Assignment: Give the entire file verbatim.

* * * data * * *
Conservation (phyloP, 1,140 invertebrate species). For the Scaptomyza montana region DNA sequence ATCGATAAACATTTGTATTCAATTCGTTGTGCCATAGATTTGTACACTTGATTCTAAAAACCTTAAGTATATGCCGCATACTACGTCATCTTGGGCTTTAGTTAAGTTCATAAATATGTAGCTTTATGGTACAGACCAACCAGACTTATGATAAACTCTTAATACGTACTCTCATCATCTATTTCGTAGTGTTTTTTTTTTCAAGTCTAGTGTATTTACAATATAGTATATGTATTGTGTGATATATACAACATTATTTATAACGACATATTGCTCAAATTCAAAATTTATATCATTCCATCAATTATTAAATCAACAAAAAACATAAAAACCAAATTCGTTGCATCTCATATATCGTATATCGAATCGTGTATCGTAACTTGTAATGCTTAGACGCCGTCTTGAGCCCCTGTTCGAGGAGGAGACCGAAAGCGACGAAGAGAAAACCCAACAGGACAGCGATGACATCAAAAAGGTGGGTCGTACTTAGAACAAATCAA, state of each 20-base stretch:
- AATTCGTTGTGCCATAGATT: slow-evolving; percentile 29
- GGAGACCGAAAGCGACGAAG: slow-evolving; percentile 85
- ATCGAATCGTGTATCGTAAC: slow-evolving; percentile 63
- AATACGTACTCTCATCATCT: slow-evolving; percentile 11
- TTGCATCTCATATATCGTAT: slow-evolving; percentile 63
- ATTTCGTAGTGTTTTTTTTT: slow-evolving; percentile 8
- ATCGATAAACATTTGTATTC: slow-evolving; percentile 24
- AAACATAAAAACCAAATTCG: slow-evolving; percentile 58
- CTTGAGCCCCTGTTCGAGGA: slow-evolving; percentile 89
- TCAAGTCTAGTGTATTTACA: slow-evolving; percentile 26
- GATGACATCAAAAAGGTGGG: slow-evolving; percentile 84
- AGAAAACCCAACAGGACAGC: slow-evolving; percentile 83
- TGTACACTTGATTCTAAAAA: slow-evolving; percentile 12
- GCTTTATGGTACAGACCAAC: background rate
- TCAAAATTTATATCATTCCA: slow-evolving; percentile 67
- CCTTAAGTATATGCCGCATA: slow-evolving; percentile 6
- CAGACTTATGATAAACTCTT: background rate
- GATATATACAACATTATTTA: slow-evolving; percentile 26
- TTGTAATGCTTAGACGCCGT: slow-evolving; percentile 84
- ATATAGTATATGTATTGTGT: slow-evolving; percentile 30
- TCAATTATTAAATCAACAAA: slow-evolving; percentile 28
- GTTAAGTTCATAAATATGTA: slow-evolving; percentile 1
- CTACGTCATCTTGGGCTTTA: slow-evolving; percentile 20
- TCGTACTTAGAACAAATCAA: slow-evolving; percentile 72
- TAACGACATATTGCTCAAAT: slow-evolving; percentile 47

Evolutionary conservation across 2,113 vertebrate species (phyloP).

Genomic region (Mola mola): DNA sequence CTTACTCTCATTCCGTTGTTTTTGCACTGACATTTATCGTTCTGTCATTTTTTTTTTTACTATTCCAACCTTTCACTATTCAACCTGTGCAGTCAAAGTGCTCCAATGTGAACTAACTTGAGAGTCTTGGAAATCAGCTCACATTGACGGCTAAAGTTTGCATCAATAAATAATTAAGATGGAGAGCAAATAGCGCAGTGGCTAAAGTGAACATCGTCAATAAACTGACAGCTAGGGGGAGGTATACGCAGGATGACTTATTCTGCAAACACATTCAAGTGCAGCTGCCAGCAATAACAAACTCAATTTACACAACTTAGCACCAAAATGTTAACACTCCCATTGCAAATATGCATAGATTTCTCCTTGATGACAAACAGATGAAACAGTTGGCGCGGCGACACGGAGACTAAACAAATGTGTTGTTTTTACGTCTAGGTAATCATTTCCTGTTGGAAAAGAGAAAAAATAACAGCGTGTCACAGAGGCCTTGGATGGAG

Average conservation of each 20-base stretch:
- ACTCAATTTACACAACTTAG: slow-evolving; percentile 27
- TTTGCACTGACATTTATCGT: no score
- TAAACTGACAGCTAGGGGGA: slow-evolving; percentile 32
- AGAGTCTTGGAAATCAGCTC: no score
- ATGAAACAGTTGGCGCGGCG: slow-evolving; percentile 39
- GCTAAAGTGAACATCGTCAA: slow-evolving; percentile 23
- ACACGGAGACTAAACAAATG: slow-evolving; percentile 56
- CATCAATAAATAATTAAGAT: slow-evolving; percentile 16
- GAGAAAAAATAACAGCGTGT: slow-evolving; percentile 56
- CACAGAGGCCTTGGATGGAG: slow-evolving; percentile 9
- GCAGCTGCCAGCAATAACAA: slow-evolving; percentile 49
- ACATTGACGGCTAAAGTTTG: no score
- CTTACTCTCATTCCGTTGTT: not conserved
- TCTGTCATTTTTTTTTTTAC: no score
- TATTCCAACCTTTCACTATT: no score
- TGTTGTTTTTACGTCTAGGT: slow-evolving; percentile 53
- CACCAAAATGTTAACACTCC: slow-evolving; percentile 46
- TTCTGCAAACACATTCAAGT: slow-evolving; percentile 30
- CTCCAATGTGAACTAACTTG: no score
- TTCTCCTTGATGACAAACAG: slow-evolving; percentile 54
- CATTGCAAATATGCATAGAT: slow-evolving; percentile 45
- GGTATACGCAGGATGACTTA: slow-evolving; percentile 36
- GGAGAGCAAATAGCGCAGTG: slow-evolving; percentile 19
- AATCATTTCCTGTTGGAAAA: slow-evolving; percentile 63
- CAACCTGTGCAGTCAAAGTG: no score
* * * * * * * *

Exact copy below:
Conservation (phyloP, 1,140 invertebrate species). For the Scaptomyza montana region DNA sequence ATCGATAAACATTTGTATTCAATTCGTTGTGCCATAGATTTGTACACTTGATTCTAAAAACCTTAAGTATATGCCGCATACTACGTCATCTTGGGCTTTAGTTAAGTTCATAAATATGTAGCTTTATGGTACAGACCAACCAGACTTATGATAAACTCTTAATACGTACTCTCATCATCTATTTCGTAGTGTTTTTTTTTTCAAGTCTAGTGTATTTACAATATAGTATATGTATTGTGTGATATATACAACATTATTTATAACGACATATTGCTCAAATTCAAAATTTATATCATTCCATCAATTATTAAATCAACAAAAAACATAAAAACCAAATTCGTTGCATCTCATATATCGTATATCGAATCGTGTATCGTAACTTGTAATGCTTAGACGCCGTCTTGAGCCCCTGTTCGAGGAGGAGACCGAAAGCGACGAAGAGAAAACCCAACAGGACAGCGATGACATCAAAAAGGTGGGTCGTACTTAGAACAAATCAA, state of each 20-base stretch:
- AATTCGTTGTGCCATAGATT: slow-evolving; percentile 29
- GGAGACCGAAAGCGACGAAG: slow-evolving; percentile 85
- ATCGAATCGTGTATCGTAAC: slow-evolving; percentile 63
- AATACGTACTCTCATCATCT: slow-evolving; percentile 11
- TTGCATCTCATATATCGTAT: slow-evolving; percentile 63
- ATTTCGTAGTGTTTTTTTTT: slow-evolving; percentile 8
- ATCGATAAACATTTGTATTC: slow-evolving; percentile 24
- AAACATAAAAACCAAATTCG: slow-evolving; percentile 58
- CTTGAGCCCCTGTTCGAGGA: slow-evolving; percentile 89
- TCAAGTCTAGTGTATTTACA: slow-evolving; percentile 26
- GATGACATCAAAAAGGTGGG: slow-evolving; percentile 84
- AGAAAACCCAACAGGACAGC: slow-evolving; percentile 83
- TGTACACTTGATTCTAAAAA: slow-evolving; percentile 12
- GCTTTATGGTACAGACCAAC: background rate
- TCAAAATTTATATCATTCCA: slow-evolving; percentile 67
- CCTTAAGTATATGCCGCATA: slow-evolving; percentile 6
- CAGACTTATGATAAACTCTT: background rate
- GATATATACAACATTATTTA: slow-evolving; percentile 26
- TTGTAATGCTTAGACGCCGT: slow-evolving; percentile 84
- ATATAGTATATGTATTGTGT: slow-evolving; percentile 30
- TCAATTATTAAATCAACAAA: slow-evolving; percentile 28
- GTTAAGTTCATAAATATGTA: slow-evolving; percentile 1
- CTACGTCATCTTGGGCTTTA: slow-evolving; percentile 20
- TCGTACTTAGAACAAATCAA: slow-evolving; percentile 72
- TAACGACATATTGCTCAAAT: slow-evolving; percentile 47

Evolutionary conservation across 2,113 vertebrate species (phyloP).

Genomic region (Mola mola): DNA sequence CTTACTCTCATTCCGTTGTTTTTGCACTGACATTTATCGTTCTGTCATTTTTTTTTTTACTATTCCAACCTTTCACTATTCAACCTGTGCAGTCAAAGTGCTCCAATGTGAACTAACTTGAGAGTCTTGGAAATCAGCTCACATTGACGGCTAAAGTTTGCATCAATAAATAATTAAGATGGAGAGCAAATAGCGCAGTGGCTAAAGTGAACATCGTCAATAAACTGACAGCTAGGGGGAGGTATACGCAGGATGACTTATTCTGCAAACACATTCAAGTGCAGCTGCCAGCAATAACAAACTCAATTTACACAACTTAGCACCAAAATGTTAACACTCCCATTGCAAATATGCATAGATTTCTCCTTGATGACAAACAGATGAAACAGTTGGCGCGGCGACACGGAGACTAAACAAATGTGTTGTTTTTACGTCTAGGTAATCATTTCCTGTTGGAAAAGAGAAAAAATAACAGCGTGTCACAGAGGCCTTGGATGGAG

Average conservation of each 20-base stretch:
- ACTCAATTTACACAACTTAG: slow-evolving; percentile 27
- TTTGCACTGACATTTATCGT: no score
- TAAACTGACAGCTAGGGGGA: slow-evolving; percentile 32
- AGAGTCTTGGAAATCAGCTC: no score
- ATGAAACAGTTGGCGCGGCG: slow-evolving; percentile 39
- GCTAAAGTGAACATCGTCAA: slow-evolving; percentile 23
- ACACGGAGACTAAACAAATG: slow-evolving; percentile 56
- CATCAATAAATAATTAAGAT: slow-evolving; percentile 16
- GAGAAAAAATAACAGCGTGT: slow-evolving; percentile 56
- CACAGAGGCCTTGGATGGAG: slow-evolving; percentile 9
- GCAGCTGCCAGCAATAACAA: slow-evolving; percentile 49
- ACATTGACGGCTAAAGTTTG: no score
- CTTACTCTCATTCCGTTGTT: not conserved
- TCTGTCATTTTTTTTTTTAC: no score
- TATTCCAACCTTTCACTATT: no score
- TGTTGTTTTTACGTCTAGGT: slow-evolving; percentile 53
- CACCAAAATGTTAACACTCC: slow-evolving; percentile 46
- TTCTGCAAACACATTCAAGT: slow-evolving; percentile 30
- CTCCAATGTGAACTAACTTG: no score
- TTCTCCTTGATGACAAACAG: slow-evolving; percentile 54
- CATTGCAAATATGCATAGAT: slow-evolving; percentile 45
- GGTATACGCAGGATGACTTA: slow-evolving; percentile 36
- GGAGAGCAAATAGCGCAGTG: slow-evolving; percentile 19
- AATCATTTCCTGTTGGAAAA: slow-evolving; percentile 63
- CAACCTGTGCAGTCAAAGTG: no score